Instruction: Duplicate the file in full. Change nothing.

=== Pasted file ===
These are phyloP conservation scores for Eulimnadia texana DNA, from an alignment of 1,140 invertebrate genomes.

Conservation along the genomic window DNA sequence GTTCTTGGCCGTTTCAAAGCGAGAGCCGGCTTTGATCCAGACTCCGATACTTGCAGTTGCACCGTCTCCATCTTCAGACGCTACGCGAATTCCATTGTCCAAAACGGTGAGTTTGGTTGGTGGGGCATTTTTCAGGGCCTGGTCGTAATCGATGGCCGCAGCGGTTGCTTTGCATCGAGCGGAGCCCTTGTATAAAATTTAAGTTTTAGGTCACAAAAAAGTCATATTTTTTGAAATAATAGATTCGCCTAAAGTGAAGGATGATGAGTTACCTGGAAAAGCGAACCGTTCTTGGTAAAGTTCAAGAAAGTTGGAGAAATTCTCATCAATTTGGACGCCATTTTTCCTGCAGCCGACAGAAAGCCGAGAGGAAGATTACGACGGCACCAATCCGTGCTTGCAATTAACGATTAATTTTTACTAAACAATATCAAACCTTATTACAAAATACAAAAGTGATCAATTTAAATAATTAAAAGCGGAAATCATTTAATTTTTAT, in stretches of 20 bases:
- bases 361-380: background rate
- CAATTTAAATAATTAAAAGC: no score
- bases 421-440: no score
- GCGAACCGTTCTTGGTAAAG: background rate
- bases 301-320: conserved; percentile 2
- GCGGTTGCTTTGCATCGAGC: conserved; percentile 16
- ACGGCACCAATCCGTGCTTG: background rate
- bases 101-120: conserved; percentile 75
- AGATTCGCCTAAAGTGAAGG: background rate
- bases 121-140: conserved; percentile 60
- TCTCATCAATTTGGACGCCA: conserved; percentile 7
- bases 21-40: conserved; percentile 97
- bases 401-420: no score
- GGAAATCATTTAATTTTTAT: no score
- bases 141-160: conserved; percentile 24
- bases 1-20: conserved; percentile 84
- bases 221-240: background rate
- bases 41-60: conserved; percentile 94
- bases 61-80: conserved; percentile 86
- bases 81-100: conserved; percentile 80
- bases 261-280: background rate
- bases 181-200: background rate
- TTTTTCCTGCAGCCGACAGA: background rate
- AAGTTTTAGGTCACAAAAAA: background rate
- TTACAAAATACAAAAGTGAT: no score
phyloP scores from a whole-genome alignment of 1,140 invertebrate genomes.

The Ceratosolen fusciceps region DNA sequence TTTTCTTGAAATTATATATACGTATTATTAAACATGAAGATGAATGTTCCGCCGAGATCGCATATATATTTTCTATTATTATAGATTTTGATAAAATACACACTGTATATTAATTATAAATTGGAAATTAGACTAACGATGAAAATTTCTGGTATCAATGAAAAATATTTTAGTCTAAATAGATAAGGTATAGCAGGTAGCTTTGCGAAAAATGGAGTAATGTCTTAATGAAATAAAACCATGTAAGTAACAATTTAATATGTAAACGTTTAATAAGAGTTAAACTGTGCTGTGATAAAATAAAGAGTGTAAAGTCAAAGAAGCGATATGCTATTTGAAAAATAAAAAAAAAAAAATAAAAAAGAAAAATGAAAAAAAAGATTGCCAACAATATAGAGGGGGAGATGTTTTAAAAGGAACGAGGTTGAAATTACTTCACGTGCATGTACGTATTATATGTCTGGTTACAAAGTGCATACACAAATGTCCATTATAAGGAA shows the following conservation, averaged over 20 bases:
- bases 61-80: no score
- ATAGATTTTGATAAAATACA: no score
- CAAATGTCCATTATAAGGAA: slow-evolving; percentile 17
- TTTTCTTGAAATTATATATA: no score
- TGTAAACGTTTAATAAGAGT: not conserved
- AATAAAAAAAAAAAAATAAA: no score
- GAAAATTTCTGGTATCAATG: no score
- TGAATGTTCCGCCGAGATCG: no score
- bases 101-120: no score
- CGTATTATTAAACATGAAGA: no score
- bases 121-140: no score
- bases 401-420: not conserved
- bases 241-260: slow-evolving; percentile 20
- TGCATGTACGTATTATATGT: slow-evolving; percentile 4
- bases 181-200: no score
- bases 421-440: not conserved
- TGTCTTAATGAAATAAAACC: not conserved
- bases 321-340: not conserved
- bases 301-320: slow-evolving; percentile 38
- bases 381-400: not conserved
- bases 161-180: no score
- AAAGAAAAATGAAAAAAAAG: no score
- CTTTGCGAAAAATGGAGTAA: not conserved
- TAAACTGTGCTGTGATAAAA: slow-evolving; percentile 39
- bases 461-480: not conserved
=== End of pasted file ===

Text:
These are phyloP conservation scores for Eulimnadia texana DNA, from an alignment of 1,140 invertebrate genomes.

Conservation along the genomic window DNA sequence GTTCTTGGCCGTTTCAAAGCGAGAGCCGGCTTTGATCCAGACTCCGATACTTGCAGTTGCACCGTCTCCATCTTCAGACGCTACGCGAATTCCATTGTCCAAAACGGTGAGTTTGGTTGGTGGGGCATTTTTCAGGGCCTGGTCGTAATCGATGGCCGCAGCGGTTGCTTTGCATCGAGCGGAGCCCTTGTATAAAATTTAAGTTTTAGGTCACAAAAAAGTCATATTTTTTGAAATAATAGATTCGCCTAAAGTGAAGGATGATGAGTTACCTGGAAAAGCGAACCGTTCTTGGTAAAGTTCAAGAAAGTTGGAGAAATTCTCATCAATTTGGACGCCATTTTTCCTGCAGCCGACAGAAAGCCGAGAGGAAGATTACGACGGCACCAATCCGTGCTTGCAATTAACGATTAATTTTTACTAAACAATATCAAACCTTATTACAAAATACAAAAGTGATCAATTTAAATAATTAAAAGCGGAAATCATTTAATTTTTAT, in stretches of 20 bases:
- bases 361-380: background rate
- CAATTTAAATAATTAAAAGC: no score
- bases 421-440: no score
- GCGAACCGTTCTTGGTAAAG: background rate
- bases 301-320: conserved; percentile 2
- GCGGTTGCTTTGCATCGAGC: conserved; percentile 16
- ACGGCACCAATCCGTGCTTG: background rate
- bases 101-120: conserved; percentile 75
- AGATTCGCCTAAAGTGAAGG: background rate
- bases 121-140: conserved; percentile 60
- TCTCATCAATTTGGACGCCA: conserved; percentile 7
- bases 21-40: conserved; percentile 97
- bases 401-420: no score
- GGAAATCATTTAATTTTTAT: no score
- bases 141-160: conserved; percentile 24
- bases 1-20: conserved; percentile 84
- bases 221-240: background rate
- bases 41-60: conserved; percentile 94
- bases 61-80: conserved; percentile 86
- bases 81-100: conserved; percentile 80
- bases 261-280: background rate
- bases 181-200: background rate
- TTTTTCCTGCAGCCGACAGA: background rate
- AAGTTTTAGGTCACAAAAAA: background rate
- TTACAAAATACAAAAGTGAT: no score
phyloP scores from a whole-genome alignment of 1,140 invertebrate genomes.

The Ceratosolen fusciceps region DNA sequence TTTTCTTGAAATTATATATACGTATTATTAAACATGAAGATGAATGTTCCGCCGAGATCGCATATATATTTTCTATTATTATAGATTTTGATAAAATACACACTGTATATTAATTATAAATTGGAAATTAGACTAACGATGAAAATTTCTGGTATCAATGAAAAATATTTTAGTCTAAATAGATAAGGTATAGCAGGTAGCTTTGCGAAAAATGGAGTAATGTCTTAATGAAATAAAACCATGTAAGTAACAATTTAATATGTAAACGTTTAATAAGAGTTAAACTGTGCTGTGATAAAATAAAGAGTGTAAAGTCAAAGAAGCGATATGCTATTTGAAAAATAAAAAAAAAAAAATAAAAAAGAAAAATGAAAAAAAAGATTGCCAACAATATAGAGGGGGAGATGTTTTAAAAGGAACGAGGTTGAAATTACTTCACGTGCATGTACGTATTATATGTCTGGTTACAAAGTGCATACACAAATGTCCATTATAAGGAA shows the following conservation, averaged over 20 bases:
- bases 61-80: no score
- ATAGATTTTGATAAAATACA: no score
- CAAATGTCCATTATAAGGAA: slow-evolving; percentile 17
- TTTTCTTGAAATTATATATA: no score
- TGTAAACGTTTAATAAGAGT: not conserved
- AATAAAAAAAAAAAAATAAA: no score
- GAAAATTTCTGGTATCAATG: no score
- TGAATGTTCCGCCGAGATCG: no score
- bases 101-120: no score
- CGTATTATTAAACATGAAGA: no score
- bases 121-140: no score
- bases 401-420: not conserved
- bases 241-260: slow-evolving; percentile 20
- TGCATGTACGTATTATATGT: slow-evolving; percentile 4
- bases 181-200: no score
- bases 421-440: not conserved
- TGTCTTAATGAAATAAAACC: not conserved
- bases 321-340: not conserved
- bases 301-320: slow-evolving; percentile 38
- bases 381-400: not conserved
- bases 161-180: no score
- AAAGAAAAATGAAAAAAAAG: no score
- CTTTGCGAAAAATGGAGTAA: not conserved
- TAAACTGTGCTGTGATAAAA: slow-evolving; percentile 39
- bases 461-480: not conserved